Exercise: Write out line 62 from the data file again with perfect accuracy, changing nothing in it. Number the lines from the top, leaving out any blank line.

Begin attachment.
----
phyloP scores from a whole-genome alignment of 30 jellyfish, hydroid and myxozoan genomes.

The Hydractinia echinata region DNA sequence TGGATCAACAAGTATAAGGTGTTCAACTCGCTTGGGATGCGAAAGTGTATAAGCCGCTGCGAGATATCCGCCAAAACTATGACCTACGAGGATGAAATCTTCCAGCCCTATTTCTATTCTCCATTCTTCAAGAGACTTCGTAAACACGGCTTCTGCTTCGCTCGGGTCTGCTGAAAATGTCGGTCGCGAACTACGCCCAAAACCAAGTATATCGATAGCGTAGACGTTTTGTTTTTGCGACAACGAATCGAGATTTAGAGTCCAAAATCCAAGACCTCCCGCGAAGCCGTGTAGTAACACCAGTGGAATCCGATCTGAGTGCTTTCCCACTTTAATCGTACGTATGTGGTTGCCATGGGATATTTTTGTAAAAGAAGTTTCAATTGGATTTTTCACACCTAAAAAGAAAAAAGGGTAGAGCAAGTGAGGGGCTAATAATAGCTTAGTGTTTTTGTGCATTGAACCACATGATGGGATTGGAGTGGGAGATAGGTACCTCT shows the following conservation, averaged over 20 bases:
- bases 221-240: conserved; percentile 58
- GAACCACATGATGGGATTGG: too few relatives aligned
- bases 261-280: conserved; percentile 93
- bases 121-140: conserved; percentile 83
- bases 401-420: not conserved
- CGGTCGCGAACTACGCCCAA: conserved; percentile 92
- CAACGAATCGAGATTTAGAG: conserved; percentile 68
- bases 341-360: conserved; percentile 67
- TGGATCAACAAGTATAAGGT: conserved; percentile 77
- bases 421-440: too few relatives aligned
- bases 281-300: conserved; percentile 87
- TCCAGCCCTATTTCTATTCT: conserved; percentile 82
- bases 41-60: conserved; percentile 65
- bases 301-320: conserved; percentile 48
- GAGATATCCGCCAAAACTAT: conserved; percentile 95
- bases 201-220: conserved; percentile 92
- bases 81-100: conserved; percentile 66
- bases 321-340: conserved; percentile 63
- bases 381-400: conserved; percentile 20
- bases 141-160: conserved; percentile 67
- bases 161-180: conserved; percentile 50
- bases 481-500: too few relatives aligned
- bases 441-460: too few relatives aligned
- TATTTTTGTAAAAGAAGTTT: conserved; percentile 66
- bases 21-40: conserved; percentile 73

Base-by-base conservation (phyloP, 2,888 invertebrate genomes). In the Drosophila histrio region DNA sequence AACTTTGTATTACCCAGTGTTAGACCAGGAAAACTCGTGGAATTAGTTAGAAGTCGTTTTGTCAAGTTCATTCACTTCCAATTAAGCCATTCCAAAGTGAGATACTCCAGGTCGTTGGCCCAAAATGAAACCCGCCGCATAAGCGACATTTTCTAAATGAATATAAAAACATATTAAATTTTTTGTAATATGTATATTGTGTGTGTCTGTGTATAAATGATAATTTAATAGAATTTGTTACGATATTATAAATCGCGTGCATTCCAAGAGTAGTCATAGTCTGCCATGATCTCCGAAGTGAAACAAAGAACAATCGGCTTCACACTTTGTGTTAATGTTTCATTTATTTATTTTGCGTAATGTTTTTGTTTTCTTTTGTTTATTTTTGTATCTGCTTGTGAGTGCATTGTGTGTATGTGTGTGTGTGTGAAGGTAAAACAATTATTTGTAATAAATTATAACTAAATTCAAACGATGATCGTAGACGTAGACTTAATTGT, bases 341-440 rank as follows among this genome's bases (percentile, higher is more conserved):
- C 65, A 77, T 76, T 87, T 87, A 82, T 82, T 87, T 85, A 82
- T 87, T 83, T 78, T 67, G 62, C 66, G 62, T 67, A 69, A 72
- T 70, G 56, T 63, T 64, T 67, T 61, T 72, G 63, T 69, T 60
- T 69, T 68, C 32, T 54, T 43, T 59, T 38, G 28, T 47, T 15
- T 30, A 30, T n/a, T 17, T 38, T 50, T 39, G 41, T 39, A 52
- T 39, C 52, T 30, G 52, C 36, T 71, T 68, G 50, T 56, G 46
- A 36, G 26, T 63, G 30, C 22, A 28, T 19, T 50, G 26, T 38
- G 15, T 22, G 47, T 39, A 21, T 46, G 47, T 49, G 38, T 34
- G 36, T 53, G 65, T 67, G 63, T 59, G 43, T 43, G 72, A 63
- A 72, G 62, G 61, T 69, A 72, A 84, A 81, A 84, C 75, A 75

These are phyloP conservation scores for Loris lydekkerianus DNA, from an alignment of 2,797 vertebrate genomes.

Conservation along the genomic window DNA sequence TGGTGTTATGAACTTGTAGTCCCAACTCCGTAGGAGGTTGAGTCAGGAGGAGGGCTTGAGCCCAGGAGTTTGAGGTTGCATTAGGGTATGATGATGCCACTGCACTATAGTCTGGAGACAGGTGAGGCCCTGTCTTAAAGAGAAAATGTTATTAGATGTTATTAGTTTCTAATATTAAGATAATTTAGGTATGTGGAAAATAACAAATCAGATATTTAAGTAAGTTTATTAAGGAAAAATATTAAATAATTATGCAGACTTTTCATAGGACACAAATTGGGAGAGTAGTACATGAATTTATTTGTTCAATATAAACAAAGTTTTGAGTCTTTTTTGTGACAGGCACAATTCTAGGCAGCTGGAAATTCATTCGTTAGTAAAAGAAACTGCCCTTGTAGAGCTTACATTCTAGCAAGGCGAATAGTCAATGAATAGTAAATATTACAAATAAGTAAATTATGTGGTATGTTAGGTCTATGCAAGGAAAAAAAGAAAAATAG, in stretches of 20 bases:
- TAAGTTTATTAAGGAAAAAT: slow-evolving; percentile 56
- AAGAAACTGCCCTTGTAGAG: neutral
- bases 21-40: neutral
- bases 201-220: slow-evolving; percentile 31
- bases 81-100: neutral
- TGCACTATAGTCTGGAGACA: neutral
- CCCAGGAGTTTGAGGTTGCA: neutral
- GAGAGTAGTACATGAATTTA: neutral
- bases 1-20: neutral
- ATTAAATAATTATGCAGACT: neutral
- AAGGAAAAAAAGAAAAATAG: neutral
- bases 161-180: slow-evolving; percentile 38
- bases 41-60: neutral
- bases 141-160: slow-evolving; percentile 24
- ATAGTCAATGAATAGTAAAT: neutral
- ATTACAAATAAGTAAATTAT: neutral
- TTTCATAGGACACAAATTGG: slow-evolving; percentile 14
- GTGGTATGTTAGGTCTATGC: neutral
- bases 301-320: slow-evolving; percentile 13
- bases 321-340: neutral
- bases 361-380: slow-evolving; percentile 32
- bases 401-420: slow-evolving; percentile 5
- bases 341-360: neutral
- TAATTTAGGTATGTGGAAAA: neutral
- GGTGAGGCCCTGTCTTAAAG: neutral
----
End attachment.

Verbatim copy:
- bases 401-420: slow-evolving; percentile 5